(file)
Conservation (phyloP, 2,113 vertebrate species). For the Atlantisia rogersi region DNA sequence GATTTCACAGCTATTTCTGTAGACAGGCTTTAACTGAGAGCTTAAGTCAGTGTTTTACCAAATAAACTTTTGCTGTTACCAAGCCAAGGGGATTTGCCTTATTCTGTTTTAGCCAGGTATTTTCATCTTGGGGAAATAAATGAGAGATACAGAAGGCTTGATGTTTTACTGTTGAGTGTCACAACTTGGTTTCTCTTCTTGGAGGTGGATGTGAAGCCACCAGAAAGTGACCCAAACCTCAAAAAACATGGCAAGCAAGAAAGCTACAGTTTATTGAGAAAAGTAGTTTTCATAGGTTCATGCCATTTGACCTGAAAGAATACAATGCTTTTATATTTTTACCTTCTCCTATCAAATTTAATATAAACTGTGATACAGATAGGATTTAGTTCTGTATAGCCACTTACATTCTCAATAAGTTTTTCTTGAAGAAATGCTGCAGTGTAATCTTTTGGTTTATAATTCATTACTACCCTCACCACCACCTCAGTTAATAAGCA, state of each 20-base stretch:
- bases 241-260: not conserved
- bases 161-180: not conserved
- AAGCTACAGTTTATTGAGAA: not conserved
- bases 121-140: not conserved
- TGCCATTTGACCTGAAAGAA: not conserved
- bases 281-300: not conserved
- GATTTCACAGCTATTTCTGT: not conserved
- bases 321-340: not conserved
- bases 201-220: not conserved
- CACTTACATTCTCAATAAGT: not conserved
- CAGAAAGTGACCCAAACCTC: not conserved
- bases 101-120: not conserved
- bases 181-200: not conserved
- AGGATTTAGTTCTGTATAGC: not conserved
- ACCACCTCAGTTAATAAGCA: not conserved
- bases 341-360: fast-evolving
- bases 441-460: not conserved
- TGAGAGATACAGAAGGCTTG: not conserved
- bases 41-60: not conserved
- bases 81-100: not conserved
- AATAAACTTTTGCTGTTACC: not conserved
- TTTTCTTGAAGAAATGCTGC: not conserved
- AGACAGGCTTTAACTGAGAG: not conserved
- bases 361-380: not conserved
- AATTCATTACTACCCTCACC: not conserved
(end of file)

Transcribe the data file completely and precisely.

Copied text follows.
Conservation (phyloP, 2,113 vertebrate species). For the Atlantisia rogersi region DNA sequence GATTTCACAGCTATTTCTGTAGACAGGCTTTAACTGAGAGCTTAAGTCAGTGTTTTACCAAATAAACTTTTGCTGTTACCAAGCCAAGGGGATTTGCCTTATTCTGTTTTAGCCAGGTATTTTCATCTTGGGGAAATAAATGAGAGATACAGAAGGCTTGATGTTTTACTGTTGAGTGTCACAACTTGGTTTCTCTTCTTGGAGGTGGATGTGAAGCCACCAGAAAGTGACCCAAACCTCAAAAAACATGGCAAGCAAGAAAGCTACAGTTTATTGAGAAAAGTAGTTTTCATAGGTTCATGCCATTTGACCTGAAAGAATACAATGCTTTTATATTTTTACCTTCTCCTATCAAATTTAATATAAACTGTGATACAGATAGGATTTAGTTCTGTATAGCCACTTACATTCTCAATAAGTTTTTCTTGAAGAAATGCTGCAGTGTAATCTTTTGGTTTATAATTCATTACTACCCTCACCACCACCTCAGTTAATAAGCA, state of each 20-base stretch:
- bases 241-260: not conserved
- bases 161-180: not conserved
- AAGCTACAGTTTATTGAGAA: not conserved
- bases 121-140: not conserved
- TGCCATTTGACCTGAAAGAA: not conserved
- bases 281-300: not conserved
- GATTTCACAGCTATTTCTGT: not conserved
- bases 321-340: not conserved
- bases 201-220: not conserved
- CACTTACATTCTCAATAAGT: not conserved
- CAGAAAGTGACCCAAACCTC: not conserved
- bases 101-120: not conserved
- bases 181-200: not conserved
- AGGATTTAGTTCTGTATAGC: not conserved
- ACCACCTCAGTTAATAAGCA: not conserved
- bases 341-360: fast-evolving
- bases 441-460: not conserved
- TGAGAGATACAGAAGGCTTG: not conserved
- bases 41-60: not conserved
- bases 81-100: not conserved
- AATAAACTTTTGCTGTTACC: not conserved
- TTTTCTTGAAGAAATGCTGC: not conserved
- AGACAGGCTTTAACTGAGAG: not conserved
- bases 361-380: not conserved
- AATTCATTACTACCCTCACC: not conserved